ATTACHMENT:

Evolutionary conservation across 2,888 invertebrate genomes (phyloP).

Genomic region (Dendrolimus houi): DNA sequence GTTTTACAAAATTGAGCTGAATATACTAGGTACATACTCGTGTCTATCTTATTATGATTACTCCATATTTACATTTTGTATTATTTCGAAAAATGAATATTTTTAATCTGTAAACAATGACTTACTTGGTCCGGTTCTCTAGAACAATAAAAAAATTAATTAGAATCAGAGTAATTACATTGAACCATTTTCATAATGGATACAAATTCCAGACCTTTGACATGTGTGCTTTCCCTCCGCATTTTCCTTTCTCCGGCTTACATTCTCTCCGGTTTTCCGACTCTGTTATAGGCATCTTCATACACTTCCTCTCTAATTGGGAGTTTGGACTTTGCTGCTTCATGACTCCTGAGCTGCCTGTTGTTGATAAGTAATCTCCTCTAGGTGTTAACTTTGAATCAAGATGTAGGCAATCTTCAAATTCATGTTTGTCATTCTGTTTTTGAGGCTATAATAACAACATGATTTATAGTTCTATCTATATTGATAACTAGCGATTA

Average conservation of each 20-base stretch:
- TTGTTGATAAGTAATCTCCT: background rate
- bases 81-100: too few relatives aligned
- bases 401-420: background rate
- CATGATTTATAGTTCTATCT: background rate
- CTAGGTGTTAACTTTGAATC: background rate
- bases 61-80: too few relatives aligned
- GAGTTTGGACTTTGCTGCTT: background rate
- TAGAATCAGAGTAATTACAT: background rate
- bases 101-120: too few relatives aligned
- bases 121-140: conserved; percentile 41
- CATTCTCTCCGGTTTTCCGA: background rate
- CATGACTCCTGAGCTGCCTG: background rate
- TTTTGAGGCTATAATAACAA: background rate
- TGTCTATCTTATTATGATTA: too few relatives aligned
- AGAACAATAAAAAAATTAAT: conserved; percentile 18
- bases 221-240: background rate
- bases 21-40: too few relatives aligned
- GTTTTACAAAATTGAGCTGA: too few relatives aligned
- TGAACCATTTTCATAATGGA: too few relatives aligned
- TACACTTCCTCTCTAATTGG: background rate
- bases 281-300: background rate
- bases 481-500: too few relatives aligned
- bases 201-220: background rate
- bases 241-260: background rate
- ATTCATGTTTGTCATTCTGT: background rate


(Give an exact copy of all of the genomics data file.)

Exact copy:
Evolutionary conservation across 2,888 invertebrate genomes (phyloP).

Genomic region (Dendrolimus houi): DNA sequence GTTTTACAAAATTGAGCTGAATATACTAGGTACATACTCGTGTCTATCTTATTATGATTACTCCATATTTACATTTTGTATTATTTCGAAAAATGAATATTTTTAATCTGTAAACAATGACTTACTTGGTCCGGTTCTCTAGAACAATAAAAAAATTAATTAGAATCAGAGTAATTACATTGAACCATTTTCATAATGGATACAAATTCCAGACCTTTGACATGTGTGCTTTCCCTCCGCATTTTCCTTTCTCCGGCTTACATTCTCTCCGGTTTTCCGACTCTGTTATAGGCATCTTCATACACTTCCTCTCTAATTGGGAGTTTGGACTTTGCTGCTTCATGACTCCTGAGCTGCCTGTTGTTGATAAGTAATCTCCTCTAGGTGTTAACTTTGAATCAAGATGTAGGCAATCTTCAAATTCATGTTTGTCATTCTGTTTTTGAGGCTATAATAACAACATGATTTATAGTTCTATCTATATTGATAACTAGCGATTA

Average conservation of each 20-base stretch:
- TTGTTGATAAGTAATCTCCT: background rate
- bases 81-100: too few relatives aligned
- bases 401-420: background rate
- CATGATTTATAGTTCTATCT: background rate
- CTAGGTGTTAACTTTGAATC: background rate
- bases 61-80: too few relatives aligned
- GAGTTTGGACTTTGCTGCTT: background rate
- TAGAATCAGAGTAATTACAT: background rate
- bases 101-120: too few relatives aligned
- bases 121-140: conserved; percentile 41
- CATTCTCTCCGGTTTTCCGA: background rate
- CATGACTCCTGAGCTGCCTG: background rate
- TTTTGAGGCTATAATAACAA: background rate
- TGTCTATCTTATTATGATTA: too few relatives aligned
- AGAACAATAAAAAAATTAAT: conserved; percentile 18
- bases 221-240: background rate
- bases 21-40: too few relatives aligned
- GTTTTACAAAATTGAGCTGA: too few relatives aligned
- TGAACCATTTTCATAATGGA: too few relatives aligned
- TACACTTCCTCTCTAATTGG: background rate
- bases 281-300: background rate
- bases 481-500: too few relatives aligned
- bases 201-220: background rate
- bases 241-260: background rate
- ATTCATGTTTGTCATTCTGT: background rate